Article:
Just days after buying Maluuba – a deep learning and artificial intelligence Canadian startup – Microsoft has revealed that it will be doubling the size of the company’s Montreal office within two years.
Once the expansion is complete, the Montreal lab of the company will house as many as 80 engineers working in the field of deep learning. Microsoft added that it will be sourcing the local talent to fill the vacancies that will crop up due to expansion plans. The announcement about the expansion of the Montreal office was made by Quebec Premier Philippe Couillard, Economic Minister Dominique Anglade, federal Industry Minister Navdeep Bains and Microsoft president Brad Smith at the World Economic Forum (WEF) in Davos.
Maluuba, which was founded in 2011 by two Waterloo graduates, carved out a niche for itself by developing technology that allows machines to communicate interactively. The work done by Malubba till date is in line with Microsoft’s vision, the company revealed while announcing the acquisition last week. Smith said at the WEF that Microsoft’s decision to expand is because of the fact that Montreal is increasingly becoming a leader in the field of artificial intelligence, a subject that has been widely discussed at the World Economic Forum.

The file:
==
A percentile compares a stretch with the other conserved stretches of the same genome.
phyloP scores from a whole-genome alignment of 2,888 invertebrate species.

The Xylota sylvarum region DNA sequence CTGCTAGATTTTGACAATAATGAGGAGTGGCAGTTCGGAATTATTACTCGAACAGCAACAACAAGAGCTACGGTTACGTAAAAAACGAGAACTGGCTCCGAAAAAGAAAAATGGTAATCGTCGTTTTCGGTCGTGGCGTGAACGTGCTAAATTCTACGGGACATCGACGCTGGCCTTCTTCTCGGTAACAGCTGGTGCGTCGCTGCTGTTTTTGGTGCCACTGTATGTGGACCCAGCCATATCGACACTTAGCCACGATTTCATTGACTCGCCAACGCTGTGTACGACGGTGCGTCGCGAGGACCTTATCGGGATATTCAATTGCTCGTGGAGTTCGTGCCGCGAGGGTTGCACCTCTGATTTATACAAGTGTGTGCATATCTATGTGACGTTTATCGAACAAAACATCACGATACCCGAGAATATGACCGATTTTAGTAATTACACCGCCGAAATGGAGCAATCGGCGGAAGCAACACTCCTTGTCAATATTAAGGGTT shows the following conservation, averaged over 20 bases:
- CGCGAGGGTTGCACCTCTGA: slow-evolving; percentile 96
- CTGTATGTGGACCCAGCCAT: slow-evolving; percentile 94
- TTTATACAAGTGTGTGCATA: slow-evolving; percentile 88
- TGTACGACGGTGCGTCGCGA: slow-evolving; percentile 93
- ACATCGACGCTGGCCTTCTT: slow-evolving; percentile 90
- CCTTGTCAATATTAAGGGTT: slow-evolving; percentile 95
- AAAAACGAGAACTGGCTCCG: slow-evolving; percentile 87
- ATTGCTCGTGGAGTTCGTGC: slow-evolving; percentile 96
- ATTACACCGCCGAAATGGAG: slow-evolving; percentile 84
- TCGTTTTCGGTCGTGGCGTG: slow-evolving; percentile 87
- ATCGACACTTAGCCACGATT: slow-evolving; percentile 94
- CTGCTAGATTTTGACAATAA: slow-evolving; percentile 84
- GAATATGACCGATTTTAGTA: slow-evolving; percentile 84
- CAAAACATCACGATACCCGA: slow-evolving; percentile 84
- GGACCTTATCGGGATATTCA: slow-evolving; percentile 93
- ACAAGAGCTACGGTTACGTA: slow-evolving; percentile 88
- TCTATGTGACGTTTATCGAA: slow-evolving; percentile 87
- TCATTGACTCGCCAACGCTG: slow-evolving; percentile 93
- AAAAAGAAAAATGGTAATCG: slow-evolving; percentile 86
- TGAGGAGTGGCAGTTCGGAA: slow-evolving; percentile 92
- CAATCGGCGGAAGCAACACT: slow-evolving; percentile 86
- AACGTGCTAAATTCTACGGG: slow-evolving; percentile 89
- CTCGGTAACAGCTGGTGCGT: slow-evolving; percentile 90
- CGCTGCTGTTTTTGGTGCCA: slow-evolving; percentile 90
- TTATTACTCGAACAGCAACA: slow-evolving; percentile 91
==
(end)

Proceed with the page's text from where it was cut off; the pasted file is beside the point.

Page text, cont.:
“Microsoft is excited to engage with faculties, students and the broader tech community in Montreal, which is becoming a global hub for AI research and innovation,” Microsoft president Brad Smith said at Davos, according to a blog post from Janet Kennedy, president of Microsoft Canada.
In the next five years, Microsoft has committed $6 million to the Université de Montréal and $1 million to McGill University, which includes about 150 researchers. According to Couillard, this commitment demonstrates that Quebec has not only been recognized for its hydroelectricity and its natural resources, but also for its skilled workforce.
Microsoft will now compete with Google on Montreal ground. Google announced in November that it wants to establish a new centre for deep learning in Montreal.